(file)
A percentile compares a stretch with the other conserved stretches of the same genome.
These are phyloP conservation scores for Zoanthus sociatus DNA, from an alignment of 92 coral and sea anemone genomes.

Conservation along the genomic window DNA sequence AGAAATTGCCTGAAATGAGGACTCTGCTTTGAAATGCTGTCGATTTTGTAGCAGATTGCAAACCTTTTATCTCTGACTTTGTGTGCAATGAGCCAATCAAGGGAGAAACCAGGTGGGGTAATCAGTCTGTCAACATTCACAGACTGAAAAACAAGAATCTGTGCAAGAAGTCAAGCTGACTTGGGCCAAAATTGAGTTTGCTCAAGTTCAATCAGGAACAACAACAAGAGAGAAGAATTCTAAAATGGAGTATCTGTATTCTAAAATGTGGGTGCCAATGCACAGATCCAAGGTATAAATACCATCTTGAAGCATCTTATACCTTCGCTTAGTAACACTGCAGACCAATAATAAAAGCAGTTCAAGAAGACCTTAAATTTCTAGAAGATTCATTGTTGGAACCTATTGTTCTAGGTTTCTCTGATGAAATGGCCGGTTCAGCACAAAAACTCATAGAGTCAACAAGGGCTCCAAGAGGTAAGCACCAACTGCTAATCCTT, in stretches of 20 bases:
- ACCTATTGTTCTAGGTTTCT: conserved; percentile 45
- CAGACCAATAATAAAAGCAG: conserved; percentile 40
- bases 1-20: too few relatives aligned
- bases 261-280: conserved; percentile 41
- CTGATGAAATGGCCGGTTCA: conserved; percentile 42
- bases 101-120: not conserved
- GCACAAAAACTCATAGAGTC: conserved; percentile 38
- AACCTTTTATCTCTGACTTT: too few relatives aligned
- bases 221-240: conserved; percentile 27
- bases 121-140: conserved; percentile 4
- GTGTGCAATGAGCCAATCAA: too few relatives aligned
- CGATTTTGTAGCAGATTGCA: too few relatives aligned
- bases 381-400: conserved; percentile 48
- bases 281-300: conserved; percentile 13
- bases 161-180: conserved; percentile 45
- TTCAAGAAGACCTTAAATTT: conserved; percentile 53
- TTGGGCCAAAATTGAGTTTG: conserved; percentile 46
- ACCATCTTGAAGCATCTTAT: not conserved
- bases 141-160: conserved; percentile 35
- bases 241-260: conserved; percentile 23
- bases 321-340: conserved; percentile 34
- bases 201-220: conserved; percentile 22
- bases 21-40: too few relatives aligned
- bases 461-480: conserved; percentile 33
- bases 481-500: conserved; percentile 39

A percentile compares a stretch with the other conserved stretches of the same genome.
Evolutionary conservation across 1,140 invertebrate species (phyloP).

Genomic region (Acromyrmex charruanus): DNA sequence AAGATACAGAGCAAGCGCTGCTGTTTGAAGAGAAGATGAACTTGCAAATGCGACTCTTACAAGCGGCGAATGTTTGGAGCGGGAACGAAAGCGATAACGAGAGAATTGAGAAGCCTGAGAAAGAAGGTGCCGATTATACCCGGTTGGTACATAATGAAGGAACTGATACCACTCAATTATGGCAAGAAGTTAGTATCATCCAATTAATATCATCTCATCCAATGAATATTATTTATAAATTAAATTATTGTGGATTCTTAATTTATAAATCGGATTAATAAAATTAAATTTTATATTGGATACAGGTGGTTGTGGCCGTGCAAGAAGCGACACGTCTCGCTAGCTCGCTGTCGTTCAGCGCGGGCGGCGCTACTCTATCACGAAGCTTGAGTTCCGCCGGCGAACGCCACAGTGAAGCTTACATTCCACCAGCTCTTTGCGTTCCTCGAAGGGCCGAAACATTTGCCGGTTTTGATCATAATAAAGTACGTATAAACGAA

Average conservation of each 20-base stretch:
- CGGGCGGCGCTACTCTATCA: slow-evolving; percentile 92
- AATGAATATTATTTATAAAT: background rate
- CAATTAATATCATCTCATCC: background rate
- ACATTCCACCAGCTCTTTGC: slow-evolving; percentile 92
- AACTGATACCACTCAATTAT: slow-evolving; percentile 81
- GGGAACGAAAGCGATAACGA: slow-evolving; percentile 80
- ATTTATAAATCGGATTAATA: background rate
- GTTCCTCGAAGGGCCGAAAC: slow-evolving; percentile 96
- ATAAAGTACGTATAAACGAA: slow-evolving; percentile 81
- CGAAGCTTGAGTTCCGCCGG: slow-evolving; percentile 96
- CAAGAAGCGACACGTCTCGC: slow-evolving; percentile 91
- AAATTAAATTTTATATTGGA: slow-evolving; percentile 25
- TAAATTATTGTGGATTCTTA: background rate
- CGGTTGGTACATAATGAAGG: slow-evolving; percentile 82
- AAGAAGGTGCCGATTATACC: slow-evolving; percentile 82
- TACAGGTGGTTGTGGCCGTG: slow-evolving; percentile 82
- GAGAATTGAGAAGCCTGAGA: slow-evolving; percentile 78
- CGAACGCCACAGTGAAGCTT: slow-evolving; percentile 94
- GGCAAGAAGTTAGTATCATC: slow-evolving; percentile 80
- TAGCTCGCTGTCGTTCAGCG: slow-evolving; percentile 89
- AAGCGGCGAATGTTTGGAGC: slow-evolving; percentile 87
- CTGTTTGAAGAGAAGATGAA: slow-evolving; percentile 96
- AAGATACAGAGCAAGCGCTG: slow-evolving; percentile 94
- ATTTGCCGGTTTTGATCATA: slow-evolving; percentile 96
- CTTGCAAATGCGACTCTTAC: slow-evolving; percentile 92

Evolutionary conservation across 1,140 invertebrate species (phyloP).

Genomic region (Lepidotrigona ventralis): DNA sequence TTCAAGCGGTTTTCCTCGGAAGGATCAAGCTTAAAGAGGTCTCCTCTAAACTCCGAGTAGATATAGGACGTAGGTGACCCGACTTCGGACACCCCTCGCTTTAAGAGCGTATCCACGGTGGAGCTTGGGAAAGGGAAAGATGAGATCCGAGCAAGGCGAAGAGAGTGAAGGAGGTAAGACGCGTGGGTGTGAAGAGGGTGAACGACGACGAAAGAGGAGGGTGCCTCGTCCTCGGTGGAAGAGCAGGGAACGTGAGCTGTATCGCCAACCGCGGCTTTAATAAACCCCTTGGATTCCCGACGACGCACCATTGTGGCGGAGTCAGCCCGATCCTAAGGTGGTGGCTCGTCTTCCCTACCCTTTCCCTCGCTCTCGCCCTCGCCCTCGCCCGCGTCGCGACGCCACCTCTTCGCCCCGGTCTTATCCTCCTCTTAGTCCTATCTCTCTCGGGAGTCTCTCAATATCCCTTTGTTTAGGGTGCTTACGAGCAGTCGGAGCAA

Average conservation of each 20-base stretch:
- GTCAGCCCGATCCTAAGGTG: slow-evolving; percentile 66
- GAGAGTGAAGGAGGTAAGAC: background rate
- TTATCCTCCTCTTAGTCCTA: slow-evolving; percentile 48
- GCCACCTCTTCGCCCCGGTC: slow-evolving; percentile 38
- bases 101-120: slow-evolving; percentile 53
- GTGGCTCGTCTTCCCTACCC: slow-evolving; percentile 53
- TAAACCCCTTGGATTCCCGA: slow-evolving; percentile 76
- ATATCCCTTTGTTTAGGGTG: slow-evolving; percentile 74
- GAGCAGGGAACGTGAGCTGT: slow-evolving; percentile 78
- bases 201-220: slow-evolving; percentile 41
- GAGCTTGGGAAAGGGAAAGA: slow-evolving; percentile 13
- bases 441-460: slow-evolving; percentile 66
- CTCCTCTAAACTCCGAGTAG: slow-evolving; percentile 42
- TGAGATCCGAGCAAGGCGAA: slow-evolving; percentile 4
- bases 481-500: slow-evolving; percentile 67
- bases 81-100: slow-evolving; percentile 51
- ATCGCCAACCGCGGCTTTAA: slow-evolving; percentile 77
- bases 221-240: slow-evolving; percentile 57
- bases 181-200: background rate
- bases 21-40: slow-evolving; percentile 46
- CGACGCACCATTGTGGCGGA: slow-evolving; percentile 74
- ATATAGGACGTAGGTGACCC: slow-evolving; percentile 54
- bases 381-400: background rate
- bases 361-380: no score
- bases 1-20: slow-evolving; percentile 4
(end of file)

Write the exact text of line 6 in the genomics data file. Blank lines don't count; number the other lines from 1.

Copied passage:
- bases 1-20: too few relatives aligned